Having said that, Winter’s three eras focus on a target geographical strategy to reach people, overlooking “who” it was that was doing the sending. We can distinguish the missiological perspective of Winter’s eras with the mobilization, or “mobiological” viewpoint, of the three eras. 4 Doing so reveals not necessarily a new era missiologically but a different understanding altogether related to who is being mobilized and activated in the mission of God.

Who across the global Church was being mobilized and activated was taken for granted as an assumption, as “Western sending” was all that was known in those eras. Yet, the who is necessary to distinguish because this has been shifting over the last 50 or so years, guiding us into a new era “mobiologically.”

In the first mission era, William Carey sailed for India from Great Britain in 1792. The United States came into being in 1776, sending its first missionaries in 1812 (Adoniram Judson and team). Great Britain, the USA, and Canada were the primary mission senders for the next 150 years, including Winter’s second era with HudsonTaylor. With Winter’s third era (1934) targeting the hidden, unreached peoples, particularly the last fifty or so years in the era, an unmistakable mobiological trend of who was doing the sending emerged. The missiological necessity of reaching unreached peoples has not changed, but the mobiological emergence of who is being mobilized and activated informs us significantly.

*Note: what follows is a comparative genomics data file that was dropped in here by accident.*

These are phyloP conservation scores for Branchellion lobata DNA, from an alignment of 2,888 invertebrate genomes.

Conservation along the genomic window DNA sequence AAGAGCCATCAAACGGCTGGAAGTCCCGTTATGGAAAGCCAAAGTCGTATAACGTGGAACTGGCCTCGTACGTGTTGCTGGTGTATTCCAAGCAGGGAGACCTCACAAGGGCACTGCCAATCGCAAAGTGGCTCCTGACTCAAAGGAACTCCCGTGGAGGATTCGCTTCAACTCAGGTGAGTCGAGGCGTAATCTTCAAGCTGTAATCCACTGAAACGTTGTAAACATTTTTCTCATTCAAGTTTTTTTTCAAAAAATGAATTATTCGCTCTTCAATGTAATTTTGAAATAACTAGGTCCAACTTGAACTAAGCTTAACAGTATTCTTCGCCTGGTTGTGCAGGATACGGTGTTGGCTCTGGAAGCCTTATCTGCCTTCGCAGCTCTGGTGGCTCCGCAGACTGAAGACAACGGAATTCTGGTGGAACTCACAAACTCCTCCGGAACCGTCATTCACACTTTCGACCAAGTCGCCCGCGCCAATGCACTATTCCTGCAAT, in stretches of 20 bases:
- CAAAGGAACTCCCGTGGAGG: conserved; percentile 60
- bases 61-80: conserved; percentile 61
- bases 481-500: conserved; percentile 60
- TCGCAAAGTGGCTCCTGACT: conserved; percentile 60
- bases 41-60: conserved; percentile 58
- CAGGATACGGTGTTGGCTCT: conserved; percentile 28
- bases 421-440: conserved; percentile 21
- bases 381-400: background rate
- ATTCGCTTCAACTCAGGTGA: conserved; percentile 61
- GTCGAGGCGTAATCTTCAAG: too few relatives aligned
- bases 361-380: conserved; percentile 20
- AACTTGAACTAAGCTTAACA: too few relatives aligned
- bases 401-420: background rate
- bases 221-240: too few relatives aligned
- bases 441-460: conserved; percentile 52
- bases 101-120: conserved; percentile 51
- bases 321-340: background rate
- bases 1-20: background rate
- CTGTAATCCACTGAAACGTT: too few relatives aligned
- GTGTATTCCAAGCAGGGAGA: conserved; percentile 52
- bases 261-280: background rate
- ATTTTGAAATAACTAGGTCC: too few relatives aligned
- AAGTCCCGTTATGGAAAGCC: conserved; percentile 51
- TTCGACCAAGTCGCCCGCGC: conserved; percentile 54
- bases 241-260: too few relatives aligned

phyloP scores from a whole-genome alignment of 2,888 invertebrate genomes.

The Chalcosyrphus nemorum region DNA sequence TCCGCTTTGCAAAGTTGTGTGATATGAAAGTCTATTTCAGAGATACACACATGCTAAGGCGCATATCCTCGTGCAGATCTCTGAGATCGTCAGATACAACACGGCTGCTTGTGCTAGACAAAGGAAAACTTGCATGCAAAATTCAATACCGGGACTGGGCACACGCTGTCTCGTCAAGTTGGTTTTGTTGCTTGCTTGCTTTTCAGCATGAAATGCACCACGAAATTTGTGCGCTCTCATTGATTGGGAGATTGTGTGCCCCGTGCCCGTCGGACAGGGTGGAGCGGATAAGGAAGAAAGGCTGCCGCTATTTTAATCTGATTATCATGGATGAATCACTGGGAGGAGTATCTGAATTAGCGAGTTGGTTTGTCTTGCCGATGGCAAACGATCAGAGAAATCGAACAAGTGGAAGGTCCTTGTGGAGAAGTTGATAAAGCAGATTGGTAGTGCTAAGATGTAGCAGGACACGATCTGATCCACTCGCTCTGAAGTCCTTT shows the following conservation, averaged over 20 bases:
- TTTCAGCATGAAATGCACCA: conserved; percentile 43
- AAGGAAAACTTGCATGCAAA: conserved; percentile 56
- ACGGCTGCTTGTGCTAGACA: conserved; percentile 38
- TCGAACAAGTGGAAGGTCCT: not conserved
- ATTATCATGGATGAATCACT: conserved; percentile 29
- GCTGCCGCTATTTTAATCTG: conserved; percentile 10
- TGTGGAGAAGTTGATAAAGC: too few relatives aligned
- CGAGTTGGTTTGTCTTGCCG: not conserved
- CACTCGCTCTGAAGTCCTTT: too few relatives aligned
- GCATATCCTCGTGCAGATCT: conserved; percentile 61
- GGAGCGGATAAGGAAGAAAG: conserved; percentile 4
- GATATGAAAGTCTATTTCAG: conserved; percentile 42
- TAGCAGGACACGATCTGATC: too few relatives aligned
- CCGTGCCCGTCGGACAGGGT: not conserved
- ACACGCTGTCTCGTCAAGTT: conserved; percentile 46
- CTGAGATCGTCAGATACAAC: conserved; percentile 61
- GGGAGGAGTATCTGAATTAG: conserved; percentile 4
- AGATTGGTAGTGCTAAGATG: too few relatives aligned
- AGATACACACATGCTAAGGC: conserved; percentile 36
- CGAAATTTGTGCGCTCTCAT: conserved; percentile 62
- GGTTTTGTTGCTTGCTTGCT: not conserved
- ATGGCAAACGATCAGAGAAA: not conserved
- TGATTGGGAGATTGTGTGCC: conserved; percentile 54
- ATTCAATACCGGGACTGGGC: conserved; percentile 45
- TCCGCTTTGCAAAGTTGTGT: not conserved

As we are generally aware, over the last 50 to 60 years, emerging sending movements have come about from many non-Western, African, Asian, and Latin American national churches. As Jesus told Peter in Luke 5:4, launch out into the deep and let down your nets for a catch. The net of national churches emphasizing the Great Commission and raising up laborers is widening, and for the first time in recorded history, we have a truly global Body of Christ able to fulfill their assigned roles in the Great Commission.